What to Do if Your Hurt Yourself Doing DIY Repairs and Renovations
Health & Beauty

What to Do if You’ve Hurt Yourself Doing DIY Repairs and Renovations

The pandemic turned many homeowners into DIY pros, upgrading their living spaces as a way to stay sane during lockdown. None of these restrictions remain, but people haven’t put down their sledgehammers yet. The DIY trend is stronger than ever as inflation causes the cost of materials and labor to soar. Depending on the job, DIY promises to save you a lot of money — provided you know what you’re doing. But using unfamiliar equipment to tackle jobs you have no experience doing can cause a mess. Worse yet — you can hurt yourself when taking on more than you can chew. Accidents and injuries can happen to anyone, even the most seasoned DIY-er. Here’s what to do if you’re in this position yourself while doing DIY repairs.

When to Go to the Emergency if You’ve Hurt Yourself Doing DIY Repairs and Renovations

Hitting your thumb with a hammer is something you can most likely walk off with a few well-timed curse words. A minor electrocution or fall from a ladder, on the hand, may not be so easy to walk away from. Go to the emergency room right away — or call an ambulance — if you suffer any of the injuries below:

  • Head injuries (falling shelves, tripping down the stairs, etc.).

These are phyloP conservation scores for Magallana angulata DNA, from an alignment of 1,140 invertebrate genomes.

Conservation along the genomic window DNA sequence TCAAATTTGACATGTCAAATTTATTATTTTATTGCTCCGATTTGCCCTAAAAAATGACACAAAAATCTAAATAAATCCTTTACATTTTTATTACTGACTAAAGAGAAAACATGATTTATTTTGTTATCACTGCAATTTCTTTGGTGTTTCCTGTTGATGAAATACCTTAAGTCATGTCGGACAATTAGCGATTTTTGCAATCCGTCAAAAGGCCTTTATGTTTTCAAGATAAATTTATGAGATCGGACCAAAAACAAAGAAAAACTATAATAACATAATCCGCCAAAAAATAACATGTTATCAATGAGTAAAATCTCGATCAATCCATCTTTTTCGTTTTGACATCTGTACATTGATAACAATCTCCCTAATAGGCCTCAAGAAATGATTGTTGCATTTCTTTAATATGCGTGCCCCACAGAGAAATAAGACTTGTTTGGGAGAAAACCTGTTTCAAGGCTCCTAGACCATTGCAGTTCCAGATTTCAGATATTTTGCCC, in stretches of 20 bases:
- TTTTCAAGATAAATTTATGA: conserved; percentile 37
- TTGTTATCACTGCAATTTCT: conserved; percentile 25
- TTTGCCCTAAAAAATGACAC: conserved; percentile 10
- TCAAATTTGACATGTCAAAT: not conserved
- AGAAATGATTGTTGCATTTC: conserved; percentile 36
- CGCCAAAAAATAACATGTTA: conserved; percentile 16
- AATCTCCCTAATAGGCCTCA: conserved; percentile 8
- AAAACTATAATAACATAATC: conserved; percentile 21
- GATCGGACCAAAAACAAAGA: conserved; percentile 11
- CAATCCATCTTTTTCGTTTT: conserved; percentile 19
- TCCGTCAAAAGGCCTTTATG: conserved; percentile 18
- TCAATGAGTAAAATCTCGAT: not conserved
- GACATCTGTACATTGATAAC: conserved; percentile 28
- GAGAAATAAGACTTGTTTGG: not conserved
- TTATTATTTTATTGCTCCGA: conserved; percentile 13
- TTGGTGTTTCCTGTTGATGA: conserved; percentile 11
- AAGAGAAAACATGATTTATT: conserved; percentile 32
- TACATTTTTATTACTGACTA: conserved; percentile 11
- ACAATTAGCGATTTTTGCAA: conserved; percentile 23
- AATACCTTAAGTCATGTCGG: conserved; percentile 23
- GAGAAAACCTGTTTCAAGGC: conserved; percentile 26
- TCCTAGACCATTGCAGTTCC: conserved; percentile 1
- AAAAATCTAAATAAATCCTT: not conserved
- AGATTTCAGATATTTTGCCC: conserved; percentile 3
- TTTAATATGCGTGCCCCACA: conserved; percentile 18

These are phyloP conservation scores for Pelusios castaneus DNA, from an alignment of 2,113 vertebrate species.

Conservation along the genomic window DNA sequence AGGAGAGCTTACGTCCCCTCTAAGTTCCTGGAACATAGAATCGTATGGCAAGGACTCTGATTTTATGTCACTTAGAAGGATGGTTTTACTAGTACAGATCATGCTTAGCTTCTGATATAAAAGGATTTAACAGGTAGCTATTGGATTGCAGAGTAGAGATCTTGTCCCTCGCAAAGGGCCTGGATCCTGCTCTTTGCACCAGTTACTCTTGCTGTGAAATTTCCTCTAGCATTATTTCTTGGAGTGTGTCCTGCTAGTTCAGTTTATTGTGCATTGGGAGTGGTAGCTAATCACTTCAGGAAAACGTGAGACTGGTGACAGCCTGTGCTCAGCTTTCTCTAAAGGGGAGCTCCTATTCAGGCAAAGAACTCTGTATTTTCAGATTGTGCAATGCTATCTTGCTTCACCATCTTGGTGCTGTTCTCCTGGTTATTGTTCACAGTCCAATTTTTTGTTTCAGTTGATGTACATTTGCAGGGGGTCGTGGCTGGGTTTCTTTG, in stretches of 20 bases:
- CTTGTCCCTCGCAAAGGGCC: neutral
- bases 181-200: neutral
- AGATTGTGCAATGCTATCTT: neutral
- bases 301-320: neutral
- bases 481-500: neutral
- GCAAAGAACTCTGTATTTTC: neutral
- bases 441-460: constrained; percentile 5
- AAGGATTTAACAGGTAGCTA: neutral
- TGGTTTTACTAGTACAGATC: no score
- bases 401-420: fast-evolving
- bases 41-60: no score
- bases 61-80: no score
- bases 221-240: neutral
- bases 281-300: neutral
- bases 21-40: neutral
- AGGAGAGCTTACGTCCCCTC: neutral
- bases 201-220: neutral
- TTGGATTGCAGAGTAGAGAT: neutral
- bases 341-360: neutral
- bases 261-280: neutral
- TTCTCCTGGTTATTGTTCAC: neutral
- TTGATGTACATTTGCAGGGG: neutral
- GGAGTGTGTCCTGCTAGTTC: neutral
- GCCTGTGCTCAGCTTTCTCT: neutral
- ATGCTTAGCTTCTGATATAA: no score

• Electrocution, even if the person is walking and talking afterwards.
  • Other burns and abrasions caused by hot tools or fire.
  • Puncture wounds (like stepping on a nail — you should make sure your tetanus vaccination is up to date).
  • Cuts from utility knives and saw blades if they’re deep and continue to bleed for more than 10 minutes of firm pressure.
  • Chemical burns caused by toxic cleaners and strippers.
  • Eye injuries caused by sharp objects, debris, and corrosive liquids.

What if You Can’t Afford an ER Visit?

In an emergency, you can’t sit down and check your budget to make sure you can afford stitches, burn care, or a concussion exam. With your health on the line, you have to make your way to the hospital as quickly as possible — often with no thought about what you have in your wallet.

If you can’t afford the medical bill that comes from this unexpected trip to the ER — or the deductible of your health insurance — small online personal loans might help. Find out when to get a small personal loan following your emergency on a timeline that works for you. Many online lenders are flexible and host virtual applications 24/7. It comes down to when your hospital expects you to pay your bill. 

You can reduce how much you borrow by asking the hospital for an itemized bill or receipt. This forces the billing department to justify every price they applied to material, equipment, and services. One TikTok user said asking for an itemized bill lowered his bill by an astonishing 76%, paying just $950 on an original $4,000 charge. While your savings may not be as drastic, you should see some discount. 

Next Time, Prevent Injuries Before They Happen when you DIY Repairs

While an online personal loan can help you afford essential and unexpected medical care, it would be easier for your budget if you never had to pay these expenses in the first place. 

  • Always wear closed-toed shoes, safety goggles, and thick gloves when starting your project
  • Make sure you have a spotter when climbing ladders. 
  • Lastly, know your limits. Get the professionals involved when you’re out of your depth. 

These renovation safety tips can save you an expensive and painful trip to the ER.

Photo by Markus Spiske on Unsplash

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